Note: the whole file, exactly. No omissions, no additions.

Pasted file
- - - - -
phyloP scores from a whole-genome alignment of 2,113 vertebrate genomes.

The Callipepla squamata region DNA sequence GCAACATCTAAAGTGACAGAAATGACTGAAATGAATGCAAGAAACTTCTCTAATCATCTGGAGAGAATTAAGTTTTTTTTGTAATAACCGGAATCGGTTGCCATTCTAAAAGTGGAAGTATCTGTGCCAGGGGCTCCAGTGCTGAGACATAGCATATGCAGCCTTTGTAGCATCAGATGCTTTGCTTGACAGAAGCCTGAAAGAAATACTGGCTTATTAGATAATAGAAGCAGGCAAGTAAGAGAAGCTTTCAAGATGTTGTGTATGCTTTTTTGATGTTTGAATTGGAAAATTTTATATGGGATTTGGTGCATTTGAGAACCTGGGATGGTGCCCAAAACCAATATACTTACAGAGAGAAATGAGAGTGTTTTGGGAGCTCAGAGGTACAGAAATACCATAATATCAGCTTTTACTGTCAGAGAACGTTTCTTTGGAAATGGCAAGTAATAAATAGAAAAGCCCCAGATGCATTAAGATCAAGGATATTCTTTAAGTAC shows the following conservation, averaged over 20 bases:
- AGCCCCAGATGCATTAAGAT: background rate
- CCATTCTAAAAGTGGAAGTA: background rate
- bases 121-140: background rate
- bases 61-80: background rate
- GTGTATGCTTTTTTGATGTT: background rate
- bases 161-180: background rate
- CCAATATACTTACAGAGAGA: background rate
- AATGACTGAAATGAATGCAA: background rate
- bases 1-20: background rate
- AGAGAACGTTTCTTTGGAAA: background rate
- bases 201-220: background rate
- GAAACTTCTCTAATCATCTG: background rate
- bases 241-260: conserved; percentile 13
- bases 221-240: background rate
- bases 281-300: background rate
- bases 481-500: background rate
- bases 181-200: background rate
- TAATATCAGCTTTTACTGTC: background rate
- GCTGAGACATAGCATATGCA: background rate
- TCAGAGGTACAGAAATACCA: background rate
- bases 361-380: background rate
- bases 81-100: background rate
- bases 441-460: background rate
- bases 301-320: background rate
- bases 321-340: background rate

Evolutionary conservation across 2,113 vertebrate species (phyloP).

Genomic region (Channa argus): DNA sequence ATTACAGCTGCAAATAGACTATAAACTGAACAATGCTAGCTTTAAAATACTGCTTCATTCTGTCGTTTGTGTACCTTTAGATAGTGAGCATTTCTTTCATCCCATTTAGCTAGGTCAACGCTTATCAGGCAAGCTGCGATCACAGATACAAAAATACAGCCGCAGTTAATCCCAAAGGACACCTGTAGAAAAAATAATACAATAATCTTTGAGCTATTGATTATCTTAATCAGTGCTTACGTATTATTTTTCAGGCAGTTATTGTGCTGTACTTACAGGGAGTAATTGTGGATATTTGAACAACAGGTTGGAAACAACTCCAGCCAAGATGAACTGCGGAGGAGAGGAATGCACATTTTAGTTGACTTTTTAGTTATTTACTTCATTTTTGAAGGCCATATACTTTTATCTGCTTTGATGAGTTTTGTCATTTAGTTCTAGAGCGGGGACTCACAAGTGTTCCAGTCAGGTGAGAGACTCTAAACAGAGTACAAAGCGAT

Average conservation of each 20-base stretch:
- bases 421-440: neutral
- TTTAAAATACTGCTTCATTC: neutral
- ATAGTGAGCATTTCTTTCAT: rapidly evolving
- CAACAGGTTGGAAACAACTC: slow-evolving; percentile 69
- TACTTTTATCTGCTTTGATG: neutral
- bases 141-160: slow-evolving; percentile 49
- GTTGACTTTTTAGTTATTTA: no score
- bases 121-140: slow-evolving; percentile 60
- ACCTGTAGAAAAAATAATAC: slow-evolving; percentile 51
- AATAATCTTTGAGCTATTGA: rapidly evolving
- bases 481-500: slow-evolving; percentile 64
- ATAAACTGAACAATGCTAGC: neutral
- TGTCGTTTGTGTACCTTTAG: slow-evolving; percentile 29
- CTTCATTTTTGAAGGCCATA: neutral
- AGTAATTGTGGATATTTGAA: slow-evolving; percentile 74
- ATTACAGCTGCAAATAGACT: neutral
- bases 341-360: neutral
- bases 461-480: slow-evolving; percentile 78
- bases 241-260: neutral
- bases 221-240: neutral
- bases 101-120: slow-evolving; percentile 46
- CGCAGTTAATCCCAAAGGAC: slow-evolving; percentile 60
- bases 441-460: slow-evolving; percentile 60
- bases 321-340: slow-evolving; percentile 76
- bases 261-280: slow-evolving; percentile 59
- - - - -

phyloP scores from a whole-genome alignment of 2,113 vertebrate genomes.

The Callipepla squamata region DNA sequence GCAACATCTAAAGTGACAGAAATGACTGAAATGAATGCAAGAAACTTCTCTAATCATCTGGAGAGAATTAAGTTTTTTTTGTAATAACCGGAATCGGTTGCCATTCTAAAAGTGGAAGTATCTGTGCCAGGGGCTCCAGTGCTGAGACATAGCATATGCAGCCTTTGTAGCATCAGATGCTTTGCTTGACAGAAGCCTGAAAGAAATACTGGCTTATTAGATAATAGAAGCAGGCAAGTAAGAGAAGCTTTCAAGATGTTGTGTATGCTTTTTTGATGTTTGAATTGGAAAATTTTATATGGGATTTGGTGCATTTGAGAACCTGGGATGGTGCCCAAAACCAATATACTTACAGAGAGAAATGAGAGTGTTTTGGGAGCTCAGAGGTACAGAAATACCATAATATCAGCTTTTACTGTCAGAGAACGTTTCTTTGGAAATGGCAAGTAATAAATAGAAAAGCCCCAGATGCATTAAGATCAAGGATATTCTTTAAGTAC shows the following conservation, averaged over 20 bases:
- AGCCCCAGATGCATTAAGAT: background rate
- CCATTCTAAAAGTGGAAGTA: background rate
- bases 121-140: background rate
- bases 61-80: background rate
- GTGTATGCTTTTTTGATGTT: background rate
- bases 161-180: background rate
- CCAATATACTTACAGAGAGA: background rate
- AATGACTGAAATGAATGCAA: background rate
- bases 1-20: background rate
- AGAGAACGTTTCTTTGGAAA: background rate
- bases 201-220: background rate
- GAAACTTCTCTAATCATCTG: background rate
- bases 241-260: conserved; percentile 13
- bases 221-240: background rate
- bases 281-300: background rate
- bases 481-500: background rate
- bases 181-200: background rate
- TAATATCAGCTTTTACTGTC: background rate
- GCTGAGACATAGCATATGCA: background rate
- TCAGAGGTACAGAAATACCA: background rate
- bases 361-380: background rate
- bases 81-100: background rate
- bases 441-460: background rate
- bases 301-320: background rate
- bases 321-340: background rate

Evolutionary conservation across 2,113 vertebrate species (phyloP).

Genomic region (Channa argus): DNA sequence ATTACAGCTGCAAATAGACTATAAACTGAACAATGCTAGCTTTAAAATACTGCTTCATTCTGTCGTTTGTGTACCTTTAGATAGTGAGCATTTCTTTCATCCCATTTAGCTAGGTCAACGCTTATCAGGCAAGCTGCGATCACAGATACAAAAATACAGCCGCAGTTAATCCCAAAGGACACCTGTAGAAAAAATAATACAATAATCTTTGAGCTATTGATTATCTTAATCAGTGCTTACGTATTATTTTTCAGGCAGTTATTGTGCTGTACTTACAGGGAGTAATTGTGGATATTTGAACAACAGGTTGGAAACAACTCCAGCCAAGATGAACTGCGGAGGAGAGGAATGCACATTTTAGTTGACTTTTTAGTTATTTACTTCATTTTTGAAGGCCATATACTTTTATCTGCTTTGATGAGTTTTGTCATTTAGTTCTAGAGCGGGGACTCACAAGTGTTCCAGTCAGGTGAGAGACTCTAAACAGAGTACAAAGCGAT

Average conservation of each 20-base stretch:
- bases 421-440: neutral
- TTTAAAATACTGCTTCATTC: neutral
- ATAGTGAGCATTTCTTTCAT: rapidly evolving
- CAACAGGTTGGAAACAACTC: slow-evolving; percentile 69
- TACTTTTATCTGCTTTGATG: neutral
- bases 141-160: slow-evolving; percentile 49
- GTTGACTTTTTAGTTATTTA: no score
- bases 121-140: slow-evolving; percentile 60
- ACCTGTAGAAAAAATAATAC: slow-evolving; percentile 51
- AATAATCTTTGAGCTATTGA: rapidly evolving
- bases 481-500: slow-evolving; percentile 64
- ATAAACTGAACAATGCTAGC: neutral
- TGTCGTTTGTGTACCTTTAG: slow-evolving; percentile 29
- CTTCATTTTTGAAGGCCATA: neutral
- AGTAATTGTGGATATTTGAA: slow-evolving; percentile 74
- ATTACAGCTGCAAATAGACT: neutral
- bases 341-360: neutral
- bases 461-480: slow-evolving; percentile 78
- bases 241-260: neutral
- bases 221-240: neutral
- bases 101-120: slow-evolving; percentile 46
- CGCAGTTAATCCCAAAGGAC: slow-evolving; percentile 60
- bases 441-460: slow-evolving; percentile 60
- bases 321-340: slow-evolving; percentile 76
- bases 261-280: slow-evolving; percentile 59